The Lord has made you a steward of means. I thank my heavenly Father for impressing you to identify your interests with the work of advancing His kingdom in our world. The safest rule of action is to abide closely by God’s Word. The Christian is given the invitation to carry his burdens to God in prayer, and to fasten himself closely to Christ by the cords of living faith. 14LtMs, Lt 83, 1899, par. 5

I have a request to make of you, my brother in Christ Jesus. Will you appropriate a certain sum to create a fund for the education of workers to give Bible readings in families after camp meetings have closed? During this time we can also hold meetings for the children on Sabbath and Sunday afternoons. This rule we have followed in our camp meetings here. There was not one Sabbathkeeper among the citizens of Newcastle when the tent was pitched there. Since then thousands have had an opportunity to hear the truth, and we know that many of them heard it gladly. They seemed to be hungry for the truth. 14LtMs, Lt 83, 1899, par. 6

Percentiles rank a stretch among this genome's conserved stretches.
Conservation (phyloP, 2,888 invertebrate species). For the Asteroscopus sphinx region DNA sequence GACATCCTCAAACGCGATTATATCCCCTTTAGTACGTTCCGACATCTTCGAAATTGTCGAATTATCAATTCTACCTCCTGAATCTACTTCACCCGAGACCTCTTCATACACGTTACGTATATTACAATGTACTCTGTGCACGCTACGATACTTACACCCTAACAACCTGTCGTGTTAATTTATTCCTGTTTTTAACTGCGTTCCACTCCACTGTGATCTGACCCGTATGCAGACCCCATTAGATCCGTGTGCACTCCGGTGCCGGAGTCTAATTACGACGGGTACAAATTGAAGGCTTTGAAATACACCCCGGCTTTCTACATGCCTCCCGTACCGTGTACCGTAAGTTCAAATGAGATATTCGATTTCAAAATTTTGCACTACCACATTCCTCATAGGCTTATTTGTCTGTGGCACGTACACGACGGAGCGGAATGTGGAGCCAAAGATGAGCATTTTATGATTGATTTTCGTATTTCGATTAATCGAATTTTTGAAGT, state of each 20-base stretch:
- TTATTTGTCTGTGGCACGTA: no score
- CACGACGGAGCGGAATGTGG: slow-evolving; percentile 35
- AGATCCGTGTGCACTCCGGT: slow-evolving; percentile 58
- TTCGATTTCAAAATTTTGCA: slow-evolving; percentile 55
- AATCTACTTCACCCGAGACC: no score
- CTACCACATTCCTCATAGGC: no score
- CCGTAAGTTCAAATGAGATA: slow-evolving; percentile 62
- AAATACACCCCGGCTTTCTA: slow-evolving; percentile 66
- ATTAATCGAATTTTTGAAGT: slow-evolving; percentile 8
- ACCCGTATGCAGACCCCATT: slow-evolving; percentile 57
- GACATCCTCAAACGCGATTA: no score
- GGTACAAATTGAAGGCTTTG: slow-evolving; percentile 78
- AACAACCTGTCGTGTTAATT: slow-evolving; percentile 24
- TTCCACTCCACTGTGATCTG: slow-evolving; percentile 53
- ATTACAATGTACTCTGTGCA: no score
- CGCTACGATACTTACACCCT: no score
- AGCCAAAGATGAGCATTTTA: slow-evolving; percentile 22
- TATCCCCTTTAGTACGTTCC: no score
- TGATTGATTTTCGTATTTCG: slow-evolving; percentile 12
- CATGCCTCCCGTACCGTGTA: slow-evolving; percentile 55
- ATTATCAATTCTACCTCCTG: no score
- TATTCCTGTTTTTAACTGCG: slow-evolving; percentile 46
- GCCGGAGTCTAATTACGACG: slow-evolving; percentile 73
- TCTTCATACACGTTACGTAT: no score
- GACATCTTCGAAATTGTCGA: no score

During the Newcastle camp meeting children’s meetings were appointed. The best teachers were appointed, and during the week from one hundred to one hundred and twenty children came to the meetings each day. These were given precious lessons on the love of Christ and His willingness to save all who would come to Him. Between three and four hundred children came out to the meetings held on Sabbath and Sunday afternoons. The children behaved well, and when they returned to their homes they told their parents about the lessons they had learned. Some of these parents have received the truth. 14LtMs, Lt 83, 1899, par. 7

Tent-meetings have been continued in Newcastle since the camp meeting closed, and thirty-five have been converted and baptized. Many more are interested. Wonderful conversions have been witnessed among men who had not attended a religious meeting for years before coming to the tent. Smokers and liquor-drinkers have seen themselves in the gospel mirror as transgressors of the law, and have in repentance received Christ as their personal Saviour. The ministers are astonished, for they see those who were smokers and beer drinkers no longer smoking and drinking, but changed and converted. This to them seems like a miracle. 14LtMs, Lt 83, 1899, par. 8

A house has been hired for the ministers and their wives and those whom they are educating to give Bible readings from house to house. The people are invited to ask their friends and neighbors to these meetings, and opportunity is given for them to ask questions on the lessons given. These are occasions of deep interest. I have great confidence in this method of labor. The workers who are hunting and fishing for the souls of men and women labor hard from morning till night. Often their appointments are not over till ten o’clock. 14LtMs, Lt 83, 1899, par. 9